Q&A with Agnès Rocamora

By Paula Alaszkiewicz

Dr. Agnès Rocamora is a Reader in Social and Cultural Studies at London College of Fashion. Her current research centers on new fashion media and journalism, specifically fashion blogs. Dr Rocamora studied at Sciences Po in Bordeaux before undertaking a PhD in sociology at Goldsmiths, which she completed in 2002.

Your background is in sociology. When and how did you begin addressing fashion in your academic work?

I moved to the UK from Paris and I was very interested looking at the way fashion was talked about in the British newspapers compared to the French ones: these are two different realities, it seems like it is two different types of fashion. I thought it would be interesting to look deeper into that discursive construction of fashion. I was really into the work of Pierre Bourdieu and thought I could find in his work the tools that would be useful to engage with this idea of fashion discourse.

How would you define your position and the work you do within the field of fashion studies?

First and foremost, I am a sociologist by trade. My post says I am a Reader in Social and Cultural studies. The field called “Fashion Studies” is consolidating at the moment; it is a mix of humanities, social sciences, and arts-based approaches to fashion. I guess I am a fashion studies scholar from a sociological background, as opposed to maybe a historical background or anthropological background. But fashion studies is in fact interdisciplinary.

There seems to be a fervent debate over the terms “fashion,” “dress,” and “costume” amongst fashion scholars. What do you make of this debate of semantics?

It depends what is said! The heritage of fashion studies is in dress studies and costume history. Fashion is more of an intangible reality; costume and dress are material culture. A lot of work on dress and fashion came through costume history. Fashion is beyond that; it is material culture but it is also systems. It’s about the discursive construction of things. This literature on fashion really developed in the late seventies and early eighties, such as Elizabeth Wilson’s Adorned in Dreams, that was really a key text.  I think fashion is much wider, it is a much more about encompassing notion and costume/dress analysis or history is one branch of it.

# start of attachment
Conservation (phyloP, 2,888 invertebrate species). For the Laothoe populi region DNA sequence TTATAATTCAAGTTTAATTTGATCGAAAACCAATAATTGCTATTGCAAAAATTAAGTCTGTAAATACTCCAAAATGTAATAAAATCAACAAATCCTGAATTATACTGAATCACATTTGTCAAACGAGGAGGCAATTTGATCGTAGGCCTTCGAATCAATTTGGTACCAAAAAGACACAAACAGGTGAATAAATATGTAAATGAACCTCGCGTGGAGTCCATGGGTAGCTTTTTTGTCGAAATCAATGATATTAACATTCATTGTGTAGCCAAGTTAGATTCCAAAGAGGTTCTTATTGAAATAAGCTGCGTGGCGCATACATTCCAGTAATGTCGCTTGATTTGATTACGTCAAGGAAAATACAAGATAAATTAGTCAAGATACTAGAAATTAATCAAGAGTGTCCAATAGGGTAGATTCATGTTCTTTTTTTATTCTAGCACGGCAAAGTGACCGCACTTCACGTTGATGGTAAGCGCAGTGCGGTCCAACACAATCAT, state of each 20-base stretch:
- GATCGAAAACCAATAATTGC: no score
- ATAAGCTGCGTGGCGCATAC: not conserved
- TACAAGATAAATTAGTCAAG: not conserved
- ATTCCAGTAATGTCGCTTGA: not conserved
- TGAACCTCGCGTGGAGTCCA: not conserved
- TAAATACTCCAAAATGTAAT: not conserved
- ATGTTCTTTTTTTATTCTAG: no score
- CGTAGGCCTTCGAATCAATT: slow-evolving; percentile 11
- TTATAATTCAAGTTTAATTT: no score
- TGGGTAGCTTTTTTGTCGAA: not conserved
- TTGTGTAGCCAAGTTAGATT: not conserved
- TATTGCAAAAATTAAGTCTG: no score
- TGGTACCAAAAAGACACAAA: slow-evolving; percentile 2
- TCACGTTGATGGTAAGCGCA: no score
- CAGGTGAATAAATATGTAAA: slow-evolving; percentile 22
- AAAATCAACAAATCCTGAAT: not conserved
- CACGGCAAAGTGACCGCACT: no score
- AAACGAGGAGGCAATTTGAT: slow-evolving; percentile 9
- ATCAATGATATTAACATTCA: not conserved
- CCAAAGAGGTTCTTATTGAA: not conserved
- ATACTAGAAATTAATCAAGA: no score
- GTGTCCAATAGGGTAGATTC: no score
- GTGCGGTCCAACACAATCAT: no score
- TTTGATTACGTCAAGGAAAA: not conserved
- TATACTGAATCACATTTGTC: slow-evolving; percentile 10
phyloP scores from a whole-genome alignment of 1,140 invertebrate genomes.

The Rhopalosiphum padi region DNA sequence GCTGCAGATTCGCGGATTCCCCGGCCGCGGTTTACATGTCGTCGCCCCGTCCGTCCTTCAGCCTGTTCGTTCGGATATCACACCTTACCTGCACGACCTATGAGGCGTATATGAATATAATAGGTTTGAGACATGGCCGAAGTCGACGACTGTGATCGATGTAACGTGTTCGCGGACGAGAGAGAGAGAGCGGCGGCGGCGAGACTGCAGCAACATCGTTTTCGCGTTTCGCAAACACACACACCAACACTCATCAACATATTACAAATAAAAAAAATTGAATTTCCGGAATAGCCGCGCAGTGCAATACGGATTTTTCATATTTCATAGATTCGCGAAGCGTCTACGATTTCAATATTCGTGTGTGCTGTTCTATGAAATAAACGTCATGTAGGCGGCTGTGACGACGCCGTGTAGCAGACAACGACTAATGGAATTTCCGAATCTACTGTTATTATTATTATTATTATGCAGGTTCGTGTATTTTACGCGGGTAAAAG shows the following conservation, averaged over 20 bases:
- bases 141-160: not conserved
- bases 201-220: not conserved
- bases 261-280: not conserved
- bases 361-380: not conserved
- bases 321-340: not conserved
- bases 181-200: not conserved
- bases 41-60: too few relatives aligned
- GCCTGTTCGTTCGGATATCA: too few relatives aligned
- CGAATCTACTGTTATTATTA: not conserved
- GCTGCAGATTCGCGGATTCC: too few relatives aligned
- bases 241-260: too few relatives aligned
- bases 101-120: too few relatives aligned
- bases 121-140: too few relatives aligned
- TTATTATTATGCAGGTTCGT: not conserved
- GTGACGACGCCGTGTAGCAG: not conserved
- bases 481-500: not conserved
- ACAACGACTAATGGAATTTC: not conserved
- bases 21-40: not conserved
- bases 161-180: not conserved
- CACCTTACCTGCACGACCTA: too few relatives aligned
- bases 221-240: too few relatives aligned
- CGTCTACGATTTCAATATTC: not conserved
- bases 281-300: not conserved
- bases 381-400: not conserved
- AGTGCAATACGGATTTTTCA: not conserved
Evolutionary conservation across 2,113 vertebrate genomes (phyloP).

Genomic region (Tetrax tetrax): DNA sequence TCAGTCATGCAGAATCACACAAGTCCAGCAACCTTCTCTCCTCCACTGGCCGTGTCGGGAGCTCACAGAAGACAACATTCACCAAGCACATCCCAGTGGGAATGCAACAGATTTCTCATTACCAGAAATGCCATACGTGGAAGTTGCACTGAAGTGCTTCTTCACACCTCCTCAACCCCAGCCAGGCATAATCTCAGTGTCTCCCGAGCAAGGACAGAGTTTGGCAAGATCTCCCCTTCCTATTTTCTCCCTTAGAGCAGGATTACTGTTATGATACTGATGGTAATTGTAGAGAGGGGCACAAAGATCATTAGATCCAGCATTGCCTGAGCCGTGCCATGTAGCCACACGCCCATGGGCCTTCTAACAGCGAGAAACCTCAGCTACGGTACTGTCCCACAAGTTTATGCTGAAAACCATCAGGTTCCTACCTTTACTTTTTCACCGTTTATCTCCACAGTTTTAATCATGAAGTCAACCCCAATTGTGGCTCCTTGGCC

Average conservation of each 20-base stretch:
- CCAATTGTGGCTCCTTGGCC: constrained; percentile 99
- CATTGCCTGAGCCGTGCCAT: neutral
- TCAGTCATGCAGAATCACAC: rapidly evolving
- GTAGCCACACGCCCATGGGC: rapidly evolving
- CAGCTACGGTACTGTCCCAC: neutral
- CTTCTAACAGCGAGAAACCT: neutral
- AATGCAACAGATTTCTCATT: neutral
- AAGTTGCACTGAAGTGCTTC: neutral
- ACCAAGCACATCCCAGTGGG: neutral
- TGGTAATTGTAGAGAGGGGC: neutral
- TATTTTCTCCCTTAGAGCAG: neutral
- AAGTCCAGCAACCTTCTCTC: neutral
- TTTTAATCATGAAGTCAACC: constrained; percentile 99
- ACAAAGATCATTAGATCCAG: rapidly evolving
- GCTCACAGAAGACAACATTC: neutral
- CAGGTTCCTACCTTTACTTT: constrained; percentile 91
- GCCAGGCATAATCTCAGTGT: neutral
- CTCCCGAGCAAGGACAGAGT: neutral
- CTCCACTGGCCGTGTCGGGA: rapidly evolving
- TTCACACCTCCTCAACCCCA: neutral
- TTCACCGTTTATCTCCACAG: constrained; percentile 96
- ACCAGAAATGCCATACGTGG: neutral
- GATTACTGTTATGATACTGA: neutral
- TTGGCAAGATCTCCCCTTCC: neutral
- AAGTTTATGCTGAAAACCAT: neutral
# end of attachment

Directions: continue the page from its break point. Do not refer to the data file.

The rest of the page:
If any lesson has stood out to me in the last three weeks it is to define your terms, especially in a new field where definitions are not completely agreed upon or codified.

They might not be and maybe they shouldn’t be. What is fashion? The boundaries are fluid. It’s up to you to set the parameters of what it is that you are referring to when talking about fashion.

In historical research, personal diaries and journals are seen as quite valuable primary texts. Do you imagine a future in which blogs will carry the same significance as historic diaries?

They have already started being used as primary texts, it’s data, and you can analyze it in the way I have done in writing on blogs. What happens on blogs, how women take pictures of themselves and represent themselves.

What to you is the key difference between the contemporary fashion blog and the historic version of the diary?